China stresses diplomatic solution to Ukraine crisis

Minsk agreement is the only way out of crisis, Chinese foreign minister says.

China stresses diplomatic solution to Ukraine crisis

Chinese Foreign Minister Wang Yi on Saturday highlighted the urgent need for a diplomatic solution to the Ukraine crisis.

“We hope that a solution can be found through dialogue and consultation that will really guarantee security and stability in Europe,” Wang said in his video speech to the Munich Security Conference.

China’s chief diplomat added the Minsk agreement could be the basis for resolving the crisis diplomatically.

“We believe that now we need to go back to the initial solution of the Minsk agreement because that agreement was reached by all parties related to this issue, which is a binding agreement,” Wang said.

The Minsk agreements – named after the capital of Belarus where they were signed in 2014 and 2015 – attempt to secure a cease-fire between the Ukrainian government and Russia-backed separatists in the east of Ukraine.

“It has been endorsed and recognized by the UN Security Council. It is the only way out for the Ukrainian issue. As far as I understand, the Russian side supports the new Minsk agreement. And for Europe, it also supports this agreement recently,” Wang said.

He also stressed the need to safeguard the sovereignty and territorial integrity of Ukraine.

“Let me reiterate that the sovereignty, independence and territorial integrity of any country should be respected and safeguarded because this is a basic norm of international relations. It is consistent with the purposes and principles of the UN Charter and is the consistent position of the Chinese government. Ukraine is no exception,” the Chinese foreign minister said.

Beijing has blamed NATO's eastward expansions for the ongoing tensions between Russia and Ukraine, which have the world on the verge of an imminent escalation to war.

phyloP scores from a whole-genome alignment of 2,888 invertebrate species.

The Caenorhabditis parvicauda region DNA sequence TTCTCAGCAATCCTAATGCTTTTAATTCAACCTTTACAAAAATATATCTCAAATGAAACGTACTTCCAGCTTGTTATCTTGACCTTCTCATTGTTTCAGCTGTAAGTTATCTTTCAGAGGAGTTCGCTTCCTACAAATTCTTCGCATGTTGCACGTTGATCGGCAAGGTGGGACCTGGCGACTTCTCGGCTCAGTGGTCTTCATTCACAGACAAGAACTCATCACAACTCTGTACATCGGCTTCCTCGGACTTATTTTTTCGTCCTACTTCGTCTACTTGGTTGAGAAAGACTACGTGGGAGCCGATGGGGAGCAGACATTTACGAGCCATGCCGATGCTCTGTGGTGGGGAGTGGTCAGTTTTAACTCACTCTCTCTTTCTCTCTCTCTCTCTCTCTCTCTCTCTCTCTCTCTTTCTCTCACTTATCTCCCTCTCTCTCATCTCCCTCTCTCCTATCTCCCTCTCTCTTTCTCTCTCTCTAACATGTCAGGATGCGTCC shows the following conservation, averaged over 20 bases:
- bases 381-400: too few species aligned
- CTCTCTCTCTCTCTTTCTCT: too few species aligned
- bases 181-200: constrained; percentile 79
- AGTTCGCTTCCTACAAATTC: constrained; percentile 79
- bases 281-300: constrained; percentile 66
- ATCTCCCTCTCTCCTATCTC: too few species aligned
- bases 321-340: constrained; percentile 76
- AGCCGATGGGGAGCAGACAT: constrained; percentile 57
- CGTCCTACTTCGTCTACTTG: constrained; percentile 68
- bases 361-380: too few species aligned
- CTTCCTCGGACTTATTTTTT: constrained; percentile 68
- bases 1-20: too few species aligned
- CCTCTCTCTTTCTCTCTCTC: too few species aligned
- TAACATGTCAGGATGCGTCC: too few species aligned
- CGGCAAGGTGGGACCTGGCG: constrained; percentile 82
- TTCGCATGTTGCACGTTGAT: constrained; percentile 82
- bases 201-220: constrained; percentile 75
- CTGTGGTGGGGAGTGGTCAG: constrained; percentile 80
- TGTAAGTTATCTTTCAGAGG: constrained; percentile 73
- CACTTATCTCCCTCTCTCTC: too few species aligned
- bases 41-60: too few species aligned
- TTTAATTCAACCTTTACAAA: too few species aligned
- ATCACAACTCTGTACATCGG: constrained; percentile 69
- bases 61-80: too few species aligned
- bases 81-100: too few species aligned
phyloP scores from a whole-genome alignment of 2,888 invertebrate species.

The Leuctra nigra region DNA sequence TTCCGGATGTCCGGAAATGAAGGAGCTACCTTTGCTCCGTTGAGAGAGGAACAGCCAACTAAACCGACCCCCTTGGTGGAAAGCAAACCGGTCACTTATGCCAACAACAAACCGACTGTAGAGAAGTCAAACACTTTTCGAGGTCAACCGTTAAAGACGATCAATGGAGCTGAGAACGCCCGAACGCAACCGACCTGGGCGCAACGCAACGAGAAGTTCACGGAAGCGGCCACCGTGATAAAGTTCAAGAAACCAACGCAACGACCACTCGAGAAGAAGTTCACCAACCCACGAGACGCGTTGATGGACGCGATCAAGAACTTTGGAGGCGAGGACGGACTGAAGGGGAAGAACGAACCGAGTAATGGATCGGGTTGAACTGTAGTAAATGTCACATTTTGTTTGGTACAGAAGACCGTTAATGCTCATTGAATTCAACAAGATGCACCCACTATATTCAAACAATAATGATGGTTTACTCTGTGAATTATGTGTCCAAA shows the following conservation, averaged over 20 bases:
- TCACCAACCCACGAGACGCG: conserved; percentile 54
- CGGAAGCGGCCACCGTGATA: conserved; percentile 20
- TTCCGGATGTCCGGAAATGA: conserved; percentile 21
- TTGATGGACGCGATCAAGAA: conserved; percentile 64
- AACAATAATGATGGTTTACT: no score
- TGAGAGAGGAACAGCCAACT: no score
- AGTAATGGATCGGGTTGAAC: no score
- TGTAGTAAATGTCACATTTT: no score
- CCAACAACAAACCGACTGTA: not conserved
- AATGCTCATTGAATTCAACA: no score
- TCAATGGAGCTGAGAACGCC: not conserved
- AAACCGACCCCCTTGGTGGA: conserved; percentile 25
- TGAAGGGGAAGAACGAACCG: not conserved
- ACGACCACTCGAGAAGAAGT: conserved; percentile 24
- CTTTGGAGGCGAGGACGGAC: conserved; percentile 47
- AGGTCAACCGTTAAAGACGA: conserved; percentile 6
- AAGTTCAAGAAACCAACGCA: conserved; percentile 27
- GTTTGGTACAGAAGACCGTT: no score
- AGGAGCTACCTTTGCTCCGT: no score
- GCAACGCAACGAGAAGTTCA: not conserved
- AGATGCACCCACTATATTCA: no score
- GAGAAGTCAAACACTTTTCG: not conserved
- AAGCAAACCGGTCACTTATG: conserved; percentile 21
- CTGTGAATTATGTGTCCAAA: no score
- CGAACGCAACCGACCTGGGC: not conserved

Zhang Jun, China’s permanent representative to the United Nations, supported Russia's position on Thursday, citing legitimate concerns over the enlargement of the 30-nation NATO.

“Everything happens for a reason. NATO enlargement is an issue that cannot be overlooked when dealing with the current tensions related to Ukraine,” Zhang told a UN Security Council meeting on the situation in the Eastern European nation.

“NATO’s continuous expansion in the wake of the Cold War runs counter to the trend of our times, that is to maintain common security,” he said, according to a readout from the Chinese mission.

Moscow, according to NATO and Ukrainian officials, recently amassed more than 100,000 troops near Ukraine, prompting fears that the Kremlin could be planning a military offensive against its ex-Soviet neighbor.

Russia has denied it is preparing to invade and accused Western countries of undermining its security through NATO’s expansion towards its borders.

Russia also issued a list of security demands to the West, including a rollback of troop deployments from some ex-Soviet states, and guarantees that some of those states would not join NATO.